As of now, only two third-party candidates have announced their campaigns for NC governor and they are both libertarians, setting up a third party primary for Super Tuesday in March, 2024.

Shannon Bray has run twice before, once for each chamber of Congress. His background is in technology and entrepreneurship. First-time candidate and certified financial planner Mike Ross has also announced his candidacy. Ross previously hosted the Liberty iNC podcast where he and Bray first met in 2020. 

Libertarian candidates in N.C. governor’s race: Shannon Bray (L) and Mike Ross (R)

Since then, both candidates have ended up running against each other for governor as likely the sole third-party candidates.

North Carolina’s Constitution Party is no longer recognized by the State Board of Elections, and the Green Party, added to the state’s ballot in 2022, has not responded to questions from Carolina Journal on whether they will run a candidate in the governor’s race. 

Although Bray and Ross have platforms that largely reflect the same values, the point of running, according to Bray, was not just to challenge Ross and give the Libertarian party another option, but also to strengthen the party’s visibility overall. 

“The primaries come up and Republicans and the Democrats all get center stage but then, as a libertarian, there’s no primary there,” Bray told CJ. “So in an effort to really kind of both help our party and I believe actually strengthen both mine and Mike’s runs, we need to have a primary and really try to get our messaging out. Because I don’t really disagree a lot with Mike.” 

When asked why he was running, Ross responded by saying that he wanted to fill the niche between the two-party duopoly.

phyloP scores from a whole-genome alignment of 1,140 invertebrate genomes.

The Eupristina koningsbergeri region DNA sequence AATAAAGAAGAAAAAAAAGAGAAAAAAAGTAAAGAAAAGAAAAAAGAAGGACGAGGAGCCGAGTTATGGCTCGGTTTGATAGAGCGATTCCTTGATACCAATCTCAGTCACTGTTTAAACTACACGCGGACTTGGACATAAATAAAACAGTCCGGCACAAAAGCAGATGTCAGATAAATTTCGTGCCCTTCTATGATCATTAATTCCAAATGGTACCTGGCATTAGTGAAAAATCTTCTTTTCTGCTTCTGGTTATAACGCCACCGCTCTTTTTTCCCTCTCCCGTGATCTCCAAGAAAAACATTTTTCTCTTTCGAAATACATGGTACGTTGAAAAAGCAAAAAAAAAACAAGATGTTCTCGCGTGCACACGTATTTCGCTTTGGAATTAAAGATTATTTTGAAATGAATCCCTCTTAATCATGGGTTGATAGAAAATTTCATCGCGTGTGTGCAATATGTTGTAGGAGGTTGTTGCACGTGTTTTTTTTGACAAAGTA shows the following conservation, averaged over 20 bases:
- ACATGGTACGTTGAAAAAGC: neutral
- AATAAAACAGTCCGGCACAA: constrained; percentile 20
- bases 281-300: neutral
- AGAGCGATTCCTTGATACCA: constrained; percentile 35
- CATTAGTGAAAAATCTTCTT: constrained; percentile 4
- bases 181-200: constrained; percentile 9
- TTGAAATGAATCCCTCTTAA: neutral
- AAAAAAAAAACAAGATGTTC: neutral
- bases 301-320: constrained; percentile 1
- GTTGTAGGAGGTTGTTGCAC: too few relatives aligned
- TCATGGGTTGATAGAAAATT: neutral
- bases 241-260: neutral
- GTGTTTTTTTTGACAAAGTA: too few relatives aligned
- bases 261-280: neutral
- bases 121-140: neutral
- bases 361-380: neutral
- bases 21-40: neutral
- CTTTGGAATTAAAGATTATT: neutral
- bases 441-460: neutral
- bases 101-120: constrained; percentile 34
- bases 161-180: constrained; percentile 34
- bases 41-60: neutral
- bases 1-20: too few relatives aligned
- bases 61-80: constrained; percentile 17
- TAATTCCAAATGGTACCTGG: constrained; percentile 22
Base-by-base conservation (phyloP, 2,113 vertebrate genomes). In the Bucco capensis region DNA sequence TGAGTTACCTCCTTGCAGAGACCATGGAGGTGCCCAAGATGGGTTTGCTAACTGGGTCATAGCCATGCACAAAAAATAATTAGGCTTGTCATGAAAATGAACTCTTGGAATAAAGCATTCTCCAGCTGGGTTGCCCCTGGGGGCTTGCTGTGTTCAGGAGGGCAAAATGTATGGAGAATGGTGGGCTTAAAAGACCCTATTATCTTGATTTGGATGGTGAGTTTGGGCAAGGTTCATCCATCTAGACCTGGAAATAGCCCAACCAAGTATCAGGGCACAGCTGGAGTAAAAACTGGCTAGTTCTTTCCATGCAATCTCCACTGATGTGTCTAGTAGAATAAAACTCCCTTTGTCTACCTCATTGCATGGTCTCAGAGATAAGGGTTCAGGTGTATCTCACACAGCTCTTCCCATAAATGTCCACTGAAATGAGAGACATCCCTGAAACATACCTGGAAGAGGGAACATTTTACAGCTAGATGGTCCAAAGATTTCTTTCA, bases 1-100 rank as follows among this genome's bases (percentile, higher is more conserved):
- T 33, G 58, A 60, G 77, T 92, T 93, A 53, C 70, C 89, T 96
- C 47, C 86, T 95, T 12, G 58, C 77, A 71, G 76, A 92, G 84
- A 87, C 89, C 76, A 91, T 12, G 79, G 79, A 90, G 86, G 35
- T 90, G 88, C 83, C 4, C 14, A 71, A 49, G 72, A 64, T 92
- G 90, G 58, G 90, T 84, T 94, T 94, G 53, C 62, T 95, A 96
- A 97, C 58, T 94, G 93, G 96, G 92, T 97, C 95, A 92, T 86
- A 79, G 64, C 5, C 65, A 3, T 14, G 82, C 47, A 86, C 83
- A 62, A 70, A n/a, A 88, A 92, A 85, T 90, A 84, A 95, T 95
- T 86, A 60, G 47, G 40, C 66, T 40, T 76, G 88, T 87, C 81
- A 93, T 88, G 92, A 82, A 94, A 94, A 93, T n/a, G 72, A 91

“I don’t think that either of those traditional parties is going to field a candidate who’s going to go out there and vote and advocate for issues that I think regular North Carolinians want,” Ross said.

Both candidates were interviewed separately by CJ to get their views on hot-button North Carolina and traditionally libertarian issues like education, abortion, drug legalization, and police reform. 


On education, both candidates expressed support for school choice and expanding voucher programs, something that is already likely to occur if the Republican-crafted Senate budget passes.

On the topic of critical race theory (CRT) and the teaching of other divisive topics being taught in schools, Bray stated that above all he supports accurate history being taught. “I want the children to learn the real history. I don’t want them to grow up in college before they find out about the atrocities of our American history with Native Americans and slavery,” Bray said. 

Yet, as both Ross and Bray both agreed, implementing robust school choice would help solve the issue of CRT without the need for government intervention

“I think that the more power at the fundamental level that you give to the parents to pursue the best value on the education dollar, the more ability parents have to provide their children with the best education possible,” Ross stated. 

Bray, similarly expressed that “School choice allows people to go in and out of schools that they choose. So if we accept school choice, it doesn’t matter how the discourse on what gets taught in schools plays out.”

“The government has shown time and time again that they will keep trying to promote whatever they feel fit. I’m not coming out against that, specifically. I don’t care about it either way. Instead, ignore the government, and go to the free market, the issue will take care of itself,” Ross added.